Post Series on Genesis 16:1-16:
- The Fall of Abram and Sarai (Genesis 16:1-3)
- The Wilderness Wanderings of Hagar (Genesis 16:4-7)
- The Egyptian Woman at the Well (Genesis 16:7-16)
Just as Jesus found a foreign woman at a well in Samaria, so the angel of the LORD found a foreign Egyptian woman at a well in the wilderness in Genesis 16:
7The angel of the LORD found her by a spring of water in the wilderness, the spring on the way to Shur. 8And he said, “Hagar, servant of Sarai, where have you come from and where are you going?” She said, “I am fleeing from my mistress Sarai.” 9The angel of the LORD said to her, “Return to your mistress and submit to her.” 10The angel of the LORD also said to her, “I will surely multiply your offspring so that they cannot be numbered for multitude.”
11And the angel of the LORD said to her, “Behold, you are pregnant and shall bear a son. You shall call his name Ishmael, because the LORD has listened to your affliction. 12He shall be a wild donkey of a man, his hand against everyone and everyone’s hand against him, and he shall dwell over against all his kinsman.”
13So she called the name of the LORD who spoke to her, “You are a God of seeing,” for she said, “Truly here I have seen him who looks after me.” 14Therefore the well was called Beer-lahai-roi; it lies between Kadesh and Bered.
15And Hagar bore Abram a son, and Abram called the name of his son, whom Hagar bore, Ishmael. 16Abram was eighty-six years old when Hagar bore Ishmael to Abram. (Gen. 16:7-16)
Where Are You?
It is a sorrowful question that the angel of the LORD (that is, a pre-incarnate form of Jesus Christ) asks Hagar, “Where have you come from, and where are you going?” In a story with multiple literary parallels to Genesis 3, we have yet another.
After Adam and Eve had sinned, God came looking for them in the Garden while they hid themselves. God, knowing all things, did not need to determine their location when he asked, “Where are you?” He asked the question out of sorrow over the brokenness and death that would result from their sin.
Here, Abram and Sarai had fallen, but God directed his question to Hagar. “Where have you come from, and where are you going?” Something serious, weighty, and disastrous has happened now that Abram and Sarai have conspired together to use Hagar as a means of achieving God’s promises to them.
Return to Your Mistress
We can’t help but pity Hagar in this story. Yet, God is not cruel to tell her to return to her mistress and submit to her (v. 9). Instead, he is instructing her on how to receive the greatest possible blessing, God’s blessing to the nations through Abram.
Hagar had, in fact, crossed a dangerous line. The statement in verses 4 and 5 that Hagar had “looked with contempt” on her mistress is no small matter. The Hebrew word there is the exact same word used in Genesis 12:3: “…him who dishonors you I will curse…” God had promised to curse the one who looked with contempt/dishonored Abram, and now Hagar had committed that very sin against Abram’s very wife.
It is sheer grace that God offers her the option to return rather than cursing her. But, to be blessed, returning is the exact thing she needs to do. Unless she is associated with Abram (which she cannot be until reconciled with Abram’s wife Sarai), then she cannot receive the blessing that God promised to Abram.
The Father is Seeking the Woman at the Well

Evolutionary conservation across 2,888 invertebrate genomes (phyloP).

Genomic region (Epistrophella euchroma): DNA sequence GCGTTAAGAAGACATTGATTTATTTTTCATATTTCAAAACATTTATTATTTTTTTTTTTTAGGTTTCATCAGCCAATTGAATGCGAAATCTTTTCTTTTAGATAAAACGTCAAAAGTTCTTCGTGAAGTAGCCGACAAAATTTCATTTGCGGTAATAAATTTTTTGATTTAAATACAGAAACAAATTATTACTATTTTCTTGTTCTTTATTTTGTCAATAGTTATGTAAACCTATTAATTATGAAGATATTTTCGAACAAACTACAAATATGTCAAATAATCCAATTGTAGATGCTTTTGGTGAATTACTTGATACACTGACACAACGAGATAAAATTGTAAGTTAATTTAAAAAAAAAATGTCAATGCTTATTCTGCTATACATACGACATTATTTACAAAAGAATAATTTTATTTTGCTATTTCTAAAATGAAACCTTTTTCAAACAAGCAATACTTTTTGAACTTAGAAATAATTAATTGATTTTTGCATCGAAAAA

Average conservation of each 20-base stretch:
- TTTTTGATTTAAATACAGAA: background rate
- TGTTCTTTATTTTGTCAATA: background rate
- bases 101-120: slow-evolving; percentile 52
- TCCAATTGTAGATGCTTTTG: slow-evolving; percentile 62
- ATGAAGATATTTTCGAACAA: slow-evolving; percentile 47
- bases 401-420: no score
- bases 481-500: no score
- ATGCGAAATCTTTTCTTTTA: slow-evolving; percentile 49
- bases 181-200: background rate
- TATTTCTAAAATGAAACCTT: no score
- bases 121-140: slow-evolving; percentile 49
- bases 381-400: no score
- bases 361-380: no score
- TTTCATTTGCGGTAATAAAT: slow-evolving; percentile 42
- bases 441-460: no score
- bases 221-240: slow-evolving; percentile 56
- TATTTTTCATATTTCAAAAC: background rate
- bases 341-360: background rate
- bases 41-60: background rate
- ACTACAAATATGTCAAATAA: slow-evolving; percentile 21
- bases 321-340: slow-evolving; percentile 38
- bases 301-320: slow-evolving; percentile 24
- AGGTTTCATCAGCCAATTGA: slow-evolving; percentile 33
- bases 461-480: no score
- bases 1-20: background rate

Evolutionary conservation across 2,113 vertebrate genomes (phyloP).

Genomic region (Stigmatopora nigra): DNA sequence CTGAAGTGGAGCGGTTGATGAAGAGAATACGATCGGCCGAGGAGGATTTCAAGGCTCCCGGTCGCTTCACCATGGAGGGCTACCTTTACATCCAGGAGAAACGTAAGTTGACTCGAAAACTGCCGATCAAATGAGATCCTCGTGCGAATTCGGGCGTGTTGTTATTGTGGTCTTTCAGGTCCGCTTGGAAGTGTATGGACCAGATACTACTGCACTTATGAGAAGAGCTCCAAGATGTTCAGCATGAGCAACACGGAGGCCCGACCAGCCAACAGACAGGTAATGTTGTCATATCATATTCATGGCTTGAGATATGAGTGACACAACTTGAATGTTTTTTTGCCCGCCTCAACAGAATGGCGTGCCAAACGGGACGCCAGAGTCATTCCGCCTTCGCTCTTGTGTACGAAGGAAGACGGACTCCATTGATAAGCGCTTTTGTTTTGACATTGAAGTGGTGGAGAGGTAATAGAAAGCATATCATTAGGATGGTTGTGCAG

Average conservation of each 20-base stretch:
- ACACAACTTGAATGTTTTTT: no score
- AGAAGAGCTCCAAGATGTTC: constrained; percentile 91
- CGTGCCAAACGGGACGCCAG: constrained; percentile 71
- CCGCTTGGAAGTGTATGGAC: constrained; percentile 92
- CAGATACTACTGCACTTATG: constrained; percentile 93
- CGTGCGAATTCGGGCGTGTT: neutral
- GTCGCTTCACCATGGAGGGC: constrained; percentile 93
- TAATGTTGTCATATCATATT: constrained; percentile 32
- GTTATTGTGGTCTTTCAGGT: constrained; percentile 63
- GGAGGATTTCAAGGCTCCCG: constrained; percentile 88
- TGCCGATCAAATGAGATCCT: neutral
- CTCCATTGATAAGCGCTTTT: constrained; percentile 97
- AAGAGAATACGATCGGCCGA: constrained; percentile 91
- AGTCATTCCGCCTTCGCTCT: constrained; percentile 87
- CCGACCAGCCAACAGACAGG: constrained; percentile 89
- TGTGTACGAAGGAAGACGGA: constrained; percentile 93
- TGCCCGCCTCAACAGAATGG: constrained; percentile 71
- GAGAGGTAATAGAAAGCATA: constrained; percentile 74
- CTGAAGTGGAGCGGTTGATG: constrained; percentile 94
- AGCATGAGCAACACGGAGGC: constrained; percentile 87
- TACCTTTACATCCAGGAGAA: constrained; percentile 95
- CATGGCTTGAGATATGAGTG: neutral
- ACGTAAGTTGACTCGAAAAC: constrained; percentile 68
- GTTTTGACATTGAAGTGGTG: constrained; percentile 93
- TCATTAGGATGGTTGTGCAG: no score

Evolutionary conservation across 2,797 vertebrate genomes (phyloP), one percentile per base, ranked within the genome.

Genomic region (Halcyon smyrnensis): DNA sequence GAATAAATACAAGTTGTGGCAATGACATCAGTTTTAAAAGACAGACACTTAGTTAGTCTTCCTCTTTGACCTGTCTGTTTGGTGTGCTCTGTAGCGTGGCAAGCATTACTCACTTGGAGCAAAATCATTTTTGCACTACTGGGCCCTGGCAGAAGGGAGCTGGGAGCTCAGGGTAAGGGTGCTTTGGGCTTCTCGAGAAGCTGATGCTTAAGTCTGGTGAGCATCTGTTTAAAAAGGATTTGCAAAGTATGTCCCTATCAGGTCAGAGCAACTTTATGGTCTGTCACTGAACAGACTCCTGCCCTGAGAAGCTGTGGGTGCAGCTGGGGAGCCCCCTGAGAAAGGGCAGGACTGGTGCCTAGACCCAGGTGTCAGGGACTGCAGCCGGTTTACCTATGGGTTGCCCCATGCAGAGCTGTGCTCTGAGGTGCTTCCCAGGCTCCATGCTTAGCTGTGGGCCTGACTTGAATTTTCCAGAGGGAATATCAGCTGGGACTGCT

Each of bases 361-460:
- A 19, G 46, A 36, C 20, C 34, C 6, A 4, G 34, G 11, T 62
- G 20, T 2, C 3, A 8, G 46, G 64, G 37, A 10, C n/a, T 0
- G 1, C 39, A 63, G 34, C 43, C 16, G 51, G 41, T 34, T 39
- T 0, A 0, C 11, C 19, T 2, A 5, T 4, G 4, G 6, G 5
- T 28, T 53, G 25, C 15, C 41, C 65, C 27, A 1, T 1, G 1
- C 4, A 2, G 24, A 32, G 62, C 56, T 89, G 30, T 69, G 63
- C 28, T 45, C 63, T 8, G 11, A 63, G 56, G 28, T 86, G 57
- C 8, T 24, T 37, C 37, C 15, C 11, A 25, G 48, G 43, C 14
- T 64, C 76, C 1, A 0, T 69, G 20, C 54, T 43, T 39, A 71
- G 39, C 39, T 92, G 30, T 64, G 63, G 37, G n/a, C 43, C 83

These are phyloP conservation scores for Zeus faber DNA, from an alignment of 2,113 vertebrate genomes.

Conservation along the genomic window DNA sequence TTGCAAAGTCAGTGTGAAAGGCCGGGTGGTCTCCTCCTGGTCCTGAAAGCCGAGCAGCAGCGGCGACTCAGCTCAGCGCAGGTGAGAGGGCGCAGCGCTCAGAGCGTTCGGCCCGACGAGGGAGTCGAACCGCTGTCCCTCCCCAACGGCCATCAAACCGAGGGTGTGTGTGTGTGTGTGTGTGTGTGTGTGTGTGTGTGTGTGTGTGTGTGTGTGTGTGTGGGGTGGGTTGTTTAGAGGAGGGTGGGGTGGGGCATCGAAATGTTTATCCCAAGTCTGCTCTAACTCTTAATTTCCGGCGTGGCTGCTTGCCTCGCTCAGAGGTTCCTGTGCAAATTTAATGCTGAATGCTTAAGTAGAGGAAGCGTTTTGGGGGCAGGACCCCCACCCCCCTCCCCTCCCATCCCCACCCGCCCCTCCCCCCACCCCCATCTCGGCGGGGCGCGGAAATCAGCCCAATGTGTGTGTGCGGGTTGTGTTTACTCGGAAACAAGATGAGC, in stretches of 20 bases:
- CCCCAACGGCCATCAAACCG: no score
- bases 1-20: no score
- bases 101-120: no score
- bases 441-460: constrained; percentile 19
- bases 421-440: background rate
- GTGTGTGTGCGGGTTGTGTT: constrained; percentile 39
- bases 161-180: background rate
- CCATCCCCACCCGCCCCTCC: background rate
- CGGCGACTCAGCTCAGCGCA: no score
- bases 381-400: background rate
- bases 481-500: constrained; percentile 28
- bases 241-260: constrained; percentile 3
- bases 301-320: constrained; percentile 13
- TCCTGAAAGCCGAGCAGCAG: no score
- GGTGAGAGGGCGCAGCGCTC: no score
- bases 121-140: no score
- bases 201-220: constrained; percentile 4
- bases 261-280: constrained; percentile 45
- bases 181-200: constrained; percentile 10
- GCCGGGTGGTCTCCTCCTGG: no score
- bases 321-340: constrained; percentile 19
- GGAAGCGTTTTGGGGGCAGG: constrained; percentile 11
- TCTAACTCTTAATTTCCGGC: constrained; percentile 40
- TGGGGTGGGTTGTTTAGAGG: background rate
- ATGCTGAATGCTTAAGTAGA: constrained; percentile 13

God isn’t only calling Hagar to return to Abram (through Sarai). God is calling Hagar to return to himself. To demonstrate his love to Hagar further, he makes an additional promise to Hagar’s son. Ishmael is not, and would not be, the promised seed through whom God would bless the world, but Ishmael would be powerful and strong, and a mighty nation would come from him. To a foreign woman, God extends a share of the promises.
In the same way, Jesus later approached a foreign woman at a different well, a Samaritan who had been cut off from the promises of God. Jesus, able to see into this woman’s life (just as Hagar calls God “a God of seeing”), told her “all that I ever did” (John 4:39).
This was more than a conversation to kill time until his disciples returned with food. This was more than an extroverted desire to make an acquaintance. Jesus was calling the Samaritan woman back to the salvation that God had promised to the offspring of Abraham, since “salvation is from the Jews.” In fact, Jesus was calling this woman to become a true worshiper:
21Jesus said to her, “Woman, believe me, the hour is coming when neither on this mountain nor in Jerusalem will you worship the Father. 22You worship what you do not know; we worship what we know, for salvation is from the Jews. 23But the hour is coming, and is now here, when the true worshipers will worship the Father in spirit and truth, for the Father is seeking such people to worship him. 24God is spirit, and those who worship him must worship in spirit and truth.” (John 4:21-24)
This is the magnificent love and grace of our God. His heart beats to call the outsider into his circle, to make worshipers of those who are far off. Despite the great sin of God’s people, God actually draws a poor, foreign, slave girl to himself out of nothing more than free grace and abundant love.
Today, God still calls foreigners to himself. Jesus Christ, the offspring of Abraham, gave up his life in order to call those who are far off to himself. In spite of your situation, in spite of your background, and in spite of your sin, Jesus calls you to come. He calls you to be reconciled with his Father through him, because he has taken care of everything on your behalf through his death and resurrection.
You needn’t do a thing except to return your Master and submit to him. Jesus simply bids you to come.